{Dwelling on the Past}

September 25, 1999

Not for the first time in my life, I find myself dwelling on the past a lot today. With the relief of making a decision about the job situation behind me, I'm last to my normal, more contemplative introspective state of mind and of course, that means that I'm indulging too much to overanalyzing my past.

What am I on this time? CTY.

Yes, this is of course related to the fact that Lance now has a journal and that I'm reading his stuff on a nearly daily basis. Duh. If one of your ex-boyfriends started writing an online journal, I bet you'd be off reading it too and it'd be stirring up your ancient history as well.

Except you probably wouldn't be sitting here staring moodily off into space, dwelling on the whole thing the way I am, reliving every little moment, wondering about could-have-beens and regretting your own youthful stupidity.

So that's been the off-and-on preoccupation on my brain for today in between some clean-up duties and stuffing my face with croissants that Sabs so kindly provided by going to the bakery early this morning.

I've also been rather bitchy and languid, feeling tired for no good reason and generally being impossible to be around. A quick look at the calendar reveals of course, that a ha, it's just about that time of the month again. Woo hoo. Raging bloody bleeding straight ahead. Oh what fun.

According to a book I read recently about women's "life cycles" studies have shown that women tend to be more introspective and "intuitively tuned" to their "inner selves" during their periods. Oh, so that's what PMS really is? Okay. I'll buy that. It's a much nicer way to put it than "Beth, you're being bitchy today, do you have PMS?"

Hm.

Anyway, the weather continues to be gorgeous, reminding me also of school days long gone by and again I have a yearning to be back in school. Unfortunately, I don't think that's going to happen any time soon. We just don't have the money for it and I'm sure that I'm on American's black list of students by now. I've tried to make a payment at least once a month when the bill comes, but well, the rent is more important y'know?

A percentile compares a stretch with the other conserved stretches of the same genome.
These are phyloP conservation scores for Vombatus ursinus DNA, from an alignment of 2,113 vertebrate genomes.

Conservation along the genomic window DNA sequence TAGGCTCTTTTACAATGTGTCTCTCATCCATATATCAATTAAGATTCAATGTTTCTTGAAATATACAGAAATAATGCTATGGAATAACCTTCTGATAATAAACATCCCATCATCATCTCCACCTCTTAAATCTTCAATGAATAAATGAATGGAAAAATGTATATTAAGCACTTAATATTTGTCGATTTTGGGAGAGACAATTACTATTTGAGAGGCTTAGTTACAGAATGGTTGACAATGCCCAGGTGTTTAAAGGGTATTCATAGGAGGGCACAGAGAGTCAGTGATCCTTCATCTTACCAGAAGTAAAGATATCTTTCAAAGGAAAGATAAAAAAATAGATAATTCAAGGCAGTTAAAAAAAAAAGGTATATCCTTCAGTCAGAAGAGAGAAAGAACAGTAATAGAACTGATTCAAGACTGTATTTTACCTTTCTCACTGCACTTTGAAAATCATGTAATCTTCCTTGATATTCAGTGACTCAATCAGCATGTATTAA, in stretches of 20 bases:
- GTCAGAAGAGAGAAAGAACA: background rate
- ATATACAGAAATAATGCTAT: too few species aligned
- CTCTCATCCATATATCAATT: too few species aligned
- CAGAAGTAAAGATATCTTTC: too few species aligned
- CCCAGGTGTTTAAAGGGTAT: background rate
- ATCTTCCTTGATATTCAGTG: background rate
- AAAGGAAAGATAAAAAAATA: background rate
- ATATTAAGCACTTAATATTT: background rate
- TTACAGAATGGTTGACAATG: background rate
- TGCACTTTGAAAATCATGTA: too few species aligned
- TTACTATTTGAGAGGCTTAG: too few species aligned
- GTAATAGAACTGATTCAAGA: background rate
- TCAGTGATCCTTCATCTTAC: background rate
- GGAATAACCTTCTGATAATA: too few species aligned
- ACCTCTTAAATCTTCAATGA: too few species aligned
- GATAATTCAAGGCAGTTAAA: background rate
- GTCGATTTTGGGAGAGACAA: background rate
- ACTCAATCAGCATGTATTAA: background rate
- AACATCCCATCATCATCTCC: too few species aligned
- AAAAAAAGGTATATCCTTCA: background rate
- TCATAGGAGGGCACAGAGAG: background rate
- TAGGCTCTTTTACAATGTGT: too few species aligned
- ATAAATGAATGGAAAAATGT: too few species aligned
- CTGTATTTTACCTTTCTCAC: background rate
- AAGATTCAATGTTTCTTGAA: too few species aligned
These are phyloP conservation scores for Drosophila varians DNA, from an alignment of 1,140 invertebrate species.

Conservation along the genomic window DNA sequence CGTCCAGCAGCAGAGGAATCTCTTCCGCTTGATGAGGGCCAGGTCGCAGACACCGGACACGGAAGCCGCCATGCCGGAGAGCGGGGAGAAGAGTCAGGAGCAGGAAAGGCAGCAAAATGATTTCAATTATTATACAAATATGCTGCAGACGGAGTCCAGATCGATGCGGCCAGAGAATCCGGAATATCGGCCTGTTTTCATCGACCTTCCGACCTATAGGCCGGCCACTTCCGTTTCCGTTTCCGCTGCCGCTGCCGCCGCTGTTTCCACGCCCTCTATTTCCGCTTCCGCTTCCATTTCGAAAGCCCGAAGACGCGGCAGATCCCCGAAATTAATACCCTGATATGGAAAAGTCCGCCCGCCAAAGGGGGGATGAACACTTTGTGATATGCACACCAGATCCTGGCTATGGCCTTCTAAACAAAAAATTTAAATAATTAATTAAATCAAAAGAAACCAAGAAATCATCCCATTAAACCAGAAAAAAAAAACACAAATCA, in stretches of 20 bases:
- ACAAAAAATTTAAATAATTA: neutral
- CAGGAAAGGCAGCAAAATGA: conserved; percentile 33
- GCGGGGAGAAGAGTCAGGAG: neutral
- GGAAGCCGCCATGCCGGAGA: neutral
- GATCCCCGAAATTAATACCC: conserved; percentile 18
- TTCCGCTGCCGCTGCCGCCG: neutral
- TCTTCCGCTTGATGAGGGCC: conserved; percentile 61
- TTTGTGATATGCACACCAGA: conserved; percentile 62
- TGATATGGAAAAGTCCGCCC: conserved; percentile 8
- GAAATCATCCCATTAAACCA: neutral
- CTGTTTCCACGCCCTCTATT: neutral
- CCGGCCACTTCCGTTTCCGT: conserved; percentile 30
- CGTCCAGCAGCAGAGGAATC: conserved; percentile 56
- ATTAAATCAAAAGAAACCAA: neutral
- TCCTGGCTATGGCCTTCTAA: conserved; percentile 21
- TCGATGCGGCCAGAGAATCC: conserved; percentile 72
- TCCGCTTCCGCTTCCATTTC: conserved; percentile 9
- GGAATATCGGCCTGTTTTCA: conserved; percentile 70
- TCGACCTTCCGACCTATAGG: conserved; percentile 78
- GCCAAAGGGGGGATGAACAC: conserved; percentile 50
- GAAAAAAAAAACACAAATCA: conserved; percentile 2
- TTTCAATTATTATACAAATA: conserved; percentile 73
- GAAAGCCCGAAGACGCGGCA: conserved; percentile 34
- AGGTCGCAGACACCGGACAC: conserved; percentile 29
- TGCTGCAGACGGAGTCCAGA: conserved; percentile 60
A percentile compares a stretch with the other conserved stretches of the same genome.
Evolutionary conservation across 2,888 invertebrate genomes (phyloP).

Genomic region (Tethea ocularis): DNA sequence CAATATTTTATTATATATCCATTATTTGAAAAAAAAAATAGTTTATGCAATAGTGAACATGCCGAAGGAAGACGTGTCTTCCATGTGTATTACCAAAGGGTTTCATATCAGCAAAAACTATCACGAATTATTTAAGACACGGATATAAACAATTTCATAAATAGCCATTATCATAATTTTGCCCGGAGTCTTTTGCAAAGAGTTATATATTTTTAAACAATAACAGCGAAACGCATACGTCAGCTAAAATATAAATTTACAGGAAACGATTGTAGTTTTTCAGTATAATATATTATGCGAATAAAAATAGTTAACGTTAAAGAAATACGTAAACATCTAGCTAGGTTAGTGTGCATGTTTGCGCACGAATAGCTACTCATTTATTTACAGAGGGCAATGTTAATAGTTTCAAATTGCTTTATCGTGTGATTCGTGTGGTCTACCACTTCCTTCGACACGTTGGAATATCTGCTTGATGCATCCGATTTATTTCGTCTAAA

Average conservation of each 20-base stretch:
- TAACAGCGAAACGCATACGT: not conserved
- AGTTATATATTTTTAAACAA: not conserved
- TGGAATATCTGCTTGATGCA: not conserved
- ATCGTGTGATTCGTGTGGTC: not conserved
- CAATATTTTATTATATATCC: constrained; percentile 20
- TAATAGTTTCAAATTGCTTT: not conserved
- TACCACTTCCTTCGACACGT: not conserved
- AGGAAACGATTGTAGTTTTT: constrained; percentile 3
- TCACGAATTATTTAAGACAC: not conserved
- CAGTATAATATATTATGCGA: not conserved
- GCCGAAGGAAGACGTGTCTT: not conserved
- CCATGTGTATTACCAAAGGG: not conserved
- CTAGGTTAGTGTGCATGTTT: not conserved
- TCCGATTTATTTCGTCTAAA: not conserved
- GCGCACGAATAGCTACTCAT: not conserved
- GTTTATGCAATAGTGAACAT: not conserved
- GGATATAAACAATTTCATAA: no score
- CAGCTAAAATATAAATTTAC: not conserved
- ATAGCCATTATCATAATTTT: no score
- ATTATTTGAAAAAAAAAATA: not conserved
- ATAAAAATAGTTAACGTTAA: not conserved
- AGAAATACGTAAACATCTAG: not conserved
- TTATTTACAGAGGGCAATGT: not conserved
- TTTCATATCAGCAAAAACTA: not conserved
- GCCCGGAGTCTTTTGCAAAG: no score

But that doesn't stop me from reminiscing about Smith, or Conestoga, or even Agnes Irwin, not to mention my years of elementary school at the Ecole Hamaide in Brussels.

Woo hoo, it's a month of constant Memory Movies! Yaaaay!

Hah.

I made dinner tonight after flipping channels for way too long on the TV. I stumbled onto the SciFi Channel's Scinema Event of the evening: the pinnacle of David Lynch's career as a director, Frank Herbert's Dune.

I think that the best part of the film, is Sting, as Feyd Rautha stepping out of the steam shower in his itty bitty winged underwear. Oh and the actor who plays Stilgar. Great voice. Patrick Stewart, while good is a distant third to that as Gurney Halleck. Kyle MacLachlan was palatable as Paul and that little kid they got for Alia was perfect -- damn freaky. But the rest of the film is just so much trash. Missed the point of the books entirely IMHO and most of the soundtrack just makes me want to scratch my nails down a chalkboard.

We watched the whole thing anyway, strategically skipping the part where Baron Harkonnen pulls the plug (literally) on some poor young schlep Harkonnen, which is just too nasty for words and laughed mightily at the bad script, oohing and ahhing at the occasional successful f/x trick.

My aren't we jaded sci-fi/fantasy fans. Gimme The Fifth Element any day over this one. I just hope and pray that Peter Jackson doesn't mess up The Lord of the Rings, or my faith in the movie industry will be completely shattered instead of just mostly shattered.

At any rate, seeing the film inspired me to pick up the book again and notice all the places where the film went completely wrong. They didn't even capture the right feel for most of the places IMHO. But then again, filmmakers can't please everyone when they translate literature to the big screen. It's just that they seem to fail utterly almost 90% of the time. Rare are the good and reasonably faithful re-interpretations.

I think that my favorite book-to-screen rendition is still Stephen Frears' Dangerous Liaisons. He got the right cast, the right balance of history vs. costume drama, the right balance of literary elements with cinematographic exposition. That film feels like Laclos' novel brought to life, yet stands on its own as a masterful piece of cinema as well.

We'll see Mr. Jackson, we'll see if you live up to Frears, or bomb like Lynch. I hope and pray it will be the former.

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